A panel of experts called for the federal judiciary to permanently adopt changes to proceedings forced by the COVID-19 pandemic, describing an opportunity to create a more transparent and accessible court system moving forward.
The House Judiciary Committee’s subcommittee on courts heard the testimony Thursday, where witnesses currently outside the federal judiciary urged Congress to take steps to help implement the permanent fixes, like authorizing a study of the effectiveness of accessibility measures and other policies adopted during the pandemic. A federal judge testifying on behalf of the Judicial Conference shied away from more dramatic proposals, like permanently allowing the livestreaming proceedings at the district court level, but agreed there were ways to improve the system.
News from India. Read the full article here.
Folks having cases heard lined up on the sidewalk for their turn under a blue canopy set up on the shady side of the courthouse. The docket kicked off at 8 a.m. with a long line stretching because of the social distancing requirements. By mid-morning the crowd had slackened off, as people waited in their cars to be called to appear.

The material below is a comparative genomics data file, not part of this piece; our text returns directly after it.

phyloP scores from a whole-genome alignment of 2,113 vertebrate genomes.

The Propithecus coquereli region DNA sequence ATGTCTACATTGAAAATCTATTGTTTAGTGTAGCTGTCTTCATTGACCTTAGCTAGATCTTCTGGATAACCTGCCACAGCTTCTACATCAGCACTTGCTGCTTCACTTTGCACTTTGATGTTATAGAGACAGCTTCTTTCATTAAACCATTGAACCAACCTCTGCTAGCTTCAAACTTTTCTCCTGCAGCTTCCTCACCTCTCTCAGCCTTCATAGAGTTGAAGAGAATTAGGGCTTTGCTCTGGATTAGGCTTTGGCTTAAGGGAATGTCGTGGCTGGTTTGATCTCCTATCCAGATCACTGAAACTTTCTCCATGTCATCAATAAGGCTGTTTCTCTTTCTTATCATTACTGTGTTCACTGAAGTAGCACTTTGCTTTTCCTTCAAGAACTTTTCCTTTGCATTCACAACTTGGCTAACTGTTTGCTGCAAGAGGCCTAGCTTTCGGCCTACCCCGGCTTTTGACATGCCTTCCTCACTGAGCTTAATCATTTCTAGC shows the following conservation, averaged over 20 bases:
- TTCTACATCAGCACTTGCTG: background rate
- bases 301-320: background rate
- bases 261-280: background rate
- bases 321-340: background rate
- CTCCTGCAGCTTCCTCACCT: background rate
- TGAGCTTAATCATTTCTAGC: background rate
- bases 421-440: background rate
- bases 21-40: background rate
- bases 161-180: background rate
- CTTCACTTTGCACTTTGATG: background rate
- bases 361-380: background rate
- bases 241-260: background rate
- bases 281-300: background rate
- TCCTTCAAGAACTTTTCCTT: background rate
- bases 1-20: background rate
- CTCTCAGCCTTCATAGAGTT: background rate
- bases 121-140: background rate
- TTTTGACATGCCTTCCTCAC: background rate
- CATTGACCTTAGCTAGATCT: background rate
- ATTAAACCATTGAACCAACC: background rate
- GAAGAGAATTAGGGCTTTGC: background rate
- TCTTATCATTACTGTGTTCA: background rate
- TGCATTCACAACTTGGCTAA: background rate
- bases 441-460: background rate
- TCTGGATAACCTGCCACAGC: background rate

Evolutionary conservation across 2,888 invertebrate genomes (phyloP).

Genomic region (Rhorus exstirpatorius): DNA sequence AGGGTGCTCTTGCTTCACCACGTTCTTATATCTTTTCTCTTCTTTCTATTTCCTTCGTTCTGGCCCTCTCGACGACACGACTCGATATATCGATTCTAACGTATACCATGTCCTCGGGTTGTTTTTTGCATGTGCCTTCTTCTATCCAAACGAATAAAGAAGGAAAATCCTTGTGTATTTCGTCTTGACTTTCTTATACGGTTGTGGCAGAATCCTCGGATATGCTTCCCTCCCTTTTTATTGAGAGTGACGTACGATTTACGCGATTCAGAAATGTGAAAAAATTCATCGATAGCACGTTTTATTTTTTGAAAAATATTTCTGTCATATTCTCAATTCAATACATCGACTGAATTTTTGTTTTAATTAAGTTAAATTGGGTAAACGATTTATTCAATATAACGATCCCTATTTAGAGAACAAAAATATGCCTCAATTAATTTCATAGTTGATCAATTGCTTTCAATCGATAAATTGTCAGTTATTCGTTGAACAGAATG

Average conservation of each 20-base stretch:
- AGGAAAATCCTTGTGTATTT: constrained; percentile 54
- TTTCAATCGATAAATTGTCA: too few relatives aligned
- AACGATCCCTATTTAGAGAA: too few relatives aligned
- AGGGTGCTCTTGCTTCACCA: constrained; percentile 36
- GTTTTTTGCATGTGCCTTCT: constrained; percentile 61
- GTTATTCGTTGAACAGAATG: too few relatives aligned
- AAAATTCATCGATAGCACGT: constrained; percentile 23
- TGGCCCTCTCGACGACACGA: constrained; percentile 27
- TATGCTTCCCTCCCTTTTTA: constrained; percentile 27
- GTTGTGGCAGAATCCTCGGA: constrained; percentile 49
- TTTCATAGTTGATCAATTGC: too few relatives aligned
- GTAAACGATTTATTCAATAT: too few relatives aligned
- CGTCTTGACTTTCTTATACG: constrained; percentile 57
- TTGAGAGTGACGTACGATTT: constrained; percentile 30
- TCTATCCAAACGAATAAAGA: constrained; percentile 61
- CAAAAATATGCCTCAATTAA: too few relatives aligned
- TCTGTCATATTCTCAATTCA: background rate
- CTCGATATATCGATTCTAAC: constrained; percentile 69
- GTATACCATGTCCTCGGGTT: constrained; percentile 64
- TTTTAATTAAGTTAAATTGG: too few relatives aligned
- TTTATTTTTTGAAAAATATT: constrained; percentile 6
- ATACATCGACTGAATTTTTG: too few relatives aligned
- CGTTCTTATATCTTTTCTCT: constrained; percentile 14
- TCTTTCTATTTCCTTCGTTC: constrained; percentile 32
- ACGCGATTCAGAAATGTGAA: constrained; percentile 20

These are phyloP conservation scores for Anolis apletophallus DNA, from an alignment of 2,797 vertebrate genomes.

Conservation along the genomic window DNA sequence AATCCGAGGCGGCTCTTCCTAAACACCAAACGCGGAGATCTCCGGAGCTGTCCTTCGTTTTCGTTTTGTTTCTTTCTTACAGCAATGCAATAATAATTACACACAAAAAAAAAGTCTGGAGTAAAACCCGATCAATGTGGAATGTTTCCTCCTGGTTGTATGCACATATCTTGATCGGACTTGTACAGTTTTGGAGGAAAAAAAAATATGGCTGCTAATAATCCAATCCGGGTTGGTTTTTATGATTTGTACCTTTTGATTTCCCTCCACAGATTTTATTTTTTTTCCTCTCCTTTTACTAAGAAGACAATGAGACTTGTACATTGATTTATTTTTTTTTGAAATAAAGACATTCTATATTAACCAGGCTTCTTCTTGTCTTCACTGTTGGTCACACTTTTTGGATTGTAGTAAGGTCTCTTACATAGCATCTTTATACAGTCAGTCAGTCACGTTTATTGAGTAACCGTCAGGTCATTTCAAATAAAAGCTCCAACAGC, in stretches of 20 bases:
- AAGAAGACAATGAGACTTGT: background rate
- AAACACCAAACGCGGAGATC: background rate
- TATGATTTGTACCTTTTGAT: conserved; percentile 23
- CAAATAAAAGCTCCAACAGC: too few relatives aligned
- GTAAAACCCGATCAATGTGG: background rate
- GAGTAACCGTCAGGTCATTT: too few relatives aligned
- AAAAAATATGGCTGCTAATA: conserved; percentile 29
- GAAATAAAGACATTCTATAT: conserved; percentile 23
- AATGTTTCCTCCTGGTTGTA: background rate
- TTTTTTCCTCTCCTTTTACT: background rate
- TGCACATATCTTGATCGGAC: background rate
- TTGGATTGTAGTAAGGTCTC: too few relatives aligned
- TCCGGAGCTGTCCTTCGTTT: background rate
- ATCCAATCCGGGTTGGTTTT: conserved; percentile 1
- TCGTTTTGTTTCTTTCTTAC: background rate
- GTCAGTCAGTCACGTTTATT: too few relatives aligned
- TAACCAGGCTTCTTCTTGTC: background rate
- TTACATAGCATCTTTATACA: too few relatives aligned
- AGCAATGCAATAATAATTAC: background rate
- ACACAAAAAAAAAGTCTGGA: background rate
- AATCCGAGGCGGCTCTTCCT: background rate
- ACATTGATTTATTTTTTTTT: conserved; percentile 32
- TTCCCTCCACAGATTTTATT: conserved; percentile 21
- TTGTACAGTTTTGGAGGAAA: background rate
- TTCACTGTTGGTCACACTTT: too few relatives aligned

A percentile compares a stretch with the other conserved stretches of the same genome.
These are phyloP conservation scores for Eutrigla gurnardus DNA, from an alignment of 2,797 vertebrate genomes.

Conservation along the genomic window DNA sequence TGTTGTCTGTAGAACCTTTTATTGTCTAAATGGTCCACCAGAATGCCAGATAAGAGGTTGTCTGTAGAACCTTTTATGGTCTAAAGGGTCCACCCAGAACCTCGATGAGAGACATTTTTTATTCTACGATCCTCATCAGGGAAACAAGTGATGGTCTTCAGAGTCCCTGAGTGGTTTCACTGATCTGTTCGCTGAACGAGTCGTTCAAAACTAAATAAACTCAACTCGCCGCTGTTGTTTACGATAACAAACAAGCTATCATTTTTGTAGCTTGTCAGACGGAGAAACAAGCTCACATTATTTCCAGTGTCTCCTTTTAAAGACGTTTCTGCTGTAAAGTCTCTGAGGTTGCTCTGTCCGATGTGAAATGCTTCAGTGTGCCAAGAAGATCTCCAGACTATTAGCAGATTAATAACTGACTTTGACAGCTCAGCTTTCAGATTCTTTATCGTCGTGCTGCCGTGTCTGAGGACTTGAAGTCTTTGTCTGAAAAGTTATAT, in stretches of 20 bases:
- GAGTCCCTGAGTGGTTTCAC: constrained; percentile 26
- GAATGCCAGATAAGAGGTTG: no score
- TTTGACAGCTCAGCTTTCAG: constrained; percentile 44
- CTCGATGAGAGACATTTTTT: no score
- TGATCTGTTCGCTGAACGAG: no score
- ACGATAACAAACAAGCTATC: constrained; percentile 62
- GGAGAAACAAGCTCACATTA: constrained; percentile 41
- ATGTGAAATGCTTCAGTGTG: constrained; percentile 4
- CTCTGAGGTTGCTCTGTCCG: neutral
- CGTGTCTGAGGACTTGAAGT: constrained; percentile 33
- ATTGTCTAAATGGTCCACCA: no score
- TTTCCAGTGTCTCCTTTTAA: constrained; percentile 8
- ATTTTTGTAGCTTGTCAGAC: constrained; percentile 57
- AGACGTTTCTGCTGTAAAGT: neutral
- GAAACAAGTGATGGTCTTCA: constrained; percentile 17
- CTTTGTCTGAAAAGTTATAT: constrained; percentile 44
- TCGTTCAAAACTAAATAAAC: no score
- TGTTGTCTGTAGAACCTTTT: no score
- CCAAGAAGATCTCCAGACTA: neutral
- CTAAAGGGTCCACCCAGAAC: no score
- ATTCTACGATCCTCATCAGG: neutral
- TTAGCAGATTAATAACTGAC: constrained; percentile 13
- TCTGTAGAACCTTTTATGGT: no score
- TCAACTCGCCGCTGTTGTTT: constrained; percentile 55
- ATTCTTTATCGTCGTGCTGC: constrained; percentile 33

“I think it’s gone well,” Circuit Clerk Deb Hill said. “Everyone seems to be patient and in a good mood. They are working with us.”
There were a few technological glitches as the signal faded out from time to time as folks talked into a computer screen.
“Can you see me now?” was a phrase Hayden oft repeated.
Interesting read on how artificial intelligence may be used in criminal court proceedings. Read the full article here.
Lagos (CNN) A man in Nigeria was sentenced to death via the popular video conferencing app Zoom this week, sparking condemnation from rights groups who described the ruling as inhumane.At a virtual court hearing on Monday, Olalekan Hameed was found guilty of murdering his mother’s employer in 2018 and was sentenced to death by hanging.A judge at a court in Lagos delivered the ruling to Hameed, who appeared remotely from prison via Zoom, along with his lawyer and prosecutors who also joined the hearing remotely, justice ministry spokesman Kayode Oyekanmi told CNN.Hameed, who denied the charge, remains in prison, Oyekanmi said. CNN was trying to reach the suspect and his lawyer for comment.The court held the session via Zoom to comply with the state’s social distancing guidelines to curb coronavirus.
It is sometimes useful to look to other areas of law to see how virtual court is impacting their practice. Click here to read an update on the advancements in virtual arbitration.